Following more than a year of speculation and anticipation, Google has finally unveiled their paid subscription streaming service, named YouTube Music Key, as well as an update to the current YouTube site.
YouTube Music Key will launch as invite-only from next week in the US, UK, Ireland, Spain, Italy, Finland and Portugal. The service will be free for six months, after which Google will offer a promotional price of $US7.99 per month.
Once the service is broadly released, which Billboard expects is sometime in 2015, the regular price will be $US9.99. Those who subscribe to Key will also have access to Google’s existing streaming service, Google Play Music.
The announcement comes just a day after it was revealed that YouTube and Google had finalised a major licensing deal with a company that represents a group of indie labels, following months of disputes over royalty rates and threats to block content.
Like other streaming services of the same ilk, YouTube Music Key will operate on two levels. First as a free, desktop and mobile-friendly ad-supported video and audio streaming service. Additionally, Music Key will function as an ad-free paid service that allows both offline listening as well as the ability to stream music whilst sending texts or using other phone applications.
YouTube is also revamping its homepage in the next few days, allowing users to better search for tracks and organise music into albums and playlists under the Music tab on the site’s main page. There will also be a function that features an “endless playlist” based off a listener’s song or artist choice.
“If a song exists in this world, you can probably find it on YouTube. But until today you couldn’t easily find and play full albums,” reads YouTube’s blog post. “In the coming days, you’ll be able to see an artist’s discography on YouTube, and play a full album with both their official music videos and high-quality songs our music partners added to YouTube.”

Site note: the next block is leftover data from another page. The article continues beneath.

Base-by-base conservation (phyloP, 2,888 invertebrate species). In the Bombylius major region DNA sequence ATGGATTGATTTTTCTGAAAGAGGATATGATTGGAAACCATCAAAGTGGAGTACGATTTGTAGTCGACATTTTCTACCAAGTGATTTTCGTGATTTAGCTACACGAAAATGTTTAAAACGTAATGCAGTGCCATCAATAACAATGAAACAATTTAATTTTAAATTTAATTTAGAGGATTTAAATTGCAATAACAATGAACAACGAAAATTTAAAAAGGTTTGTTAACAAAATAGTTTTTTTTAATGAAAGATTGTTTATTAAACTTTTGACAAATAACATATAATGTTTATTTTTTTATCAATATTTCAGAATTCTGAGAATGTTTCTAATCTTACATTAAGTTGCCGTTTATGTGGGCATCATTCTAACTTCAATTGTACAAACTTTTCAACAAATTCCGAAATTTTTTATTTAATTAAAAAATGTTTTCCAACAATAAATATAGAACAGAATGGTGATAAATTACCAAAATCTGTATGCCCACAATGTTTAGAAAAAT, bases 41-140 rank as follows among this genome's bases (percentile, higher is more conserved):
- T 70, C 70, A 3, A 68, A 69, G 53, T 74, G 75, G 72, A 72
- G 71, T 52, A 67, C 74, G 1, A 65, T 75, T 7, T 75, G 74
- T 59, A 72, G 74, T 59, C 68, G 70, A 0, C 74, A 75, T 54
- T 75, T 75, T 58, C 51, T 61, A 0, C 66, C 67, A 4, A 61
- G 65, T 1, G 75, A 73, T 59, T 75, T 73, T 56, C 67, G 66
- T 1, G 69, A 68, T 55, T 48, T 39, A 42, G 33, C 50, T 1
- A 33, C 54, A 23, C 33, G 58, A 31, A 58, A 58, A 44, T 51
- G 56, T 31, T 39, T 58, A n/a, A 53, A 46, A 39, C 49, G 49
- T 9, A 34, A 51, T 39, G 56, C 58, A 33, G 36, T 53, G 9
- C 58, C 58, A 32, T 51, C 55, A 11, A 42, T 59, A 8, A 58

The competition in the subscription streaming service game is getting heated, especially at a time when the debate around how musicians make money from streaming services is more prominent than ever. Bandcamp recently launching its own novel take on the idea, announcing they will be helping artists run their own subscription services.
Soon artists on the site will be able to set their own price for subscriptions, with all their new music made available to paying fans through Bandcamp’s app. “It’s kinda like what U2 and Apple did, except that it’s music that you actually want,” Bandcamp chief executive Ethan Diamond told The Guardian.
Fans who subscribe will still be able to download individual music files, plus artists can choose any thing from their back catalogue as a bonus gift to subscribers as well as a blanket discount on merchandise.
“The whole motivation here is that when you get to a point that you love an artist – when you go from liking them to being a real true fan of theirs – at some point you just want everything they make. You just want to support everything that they do,” said Diamond.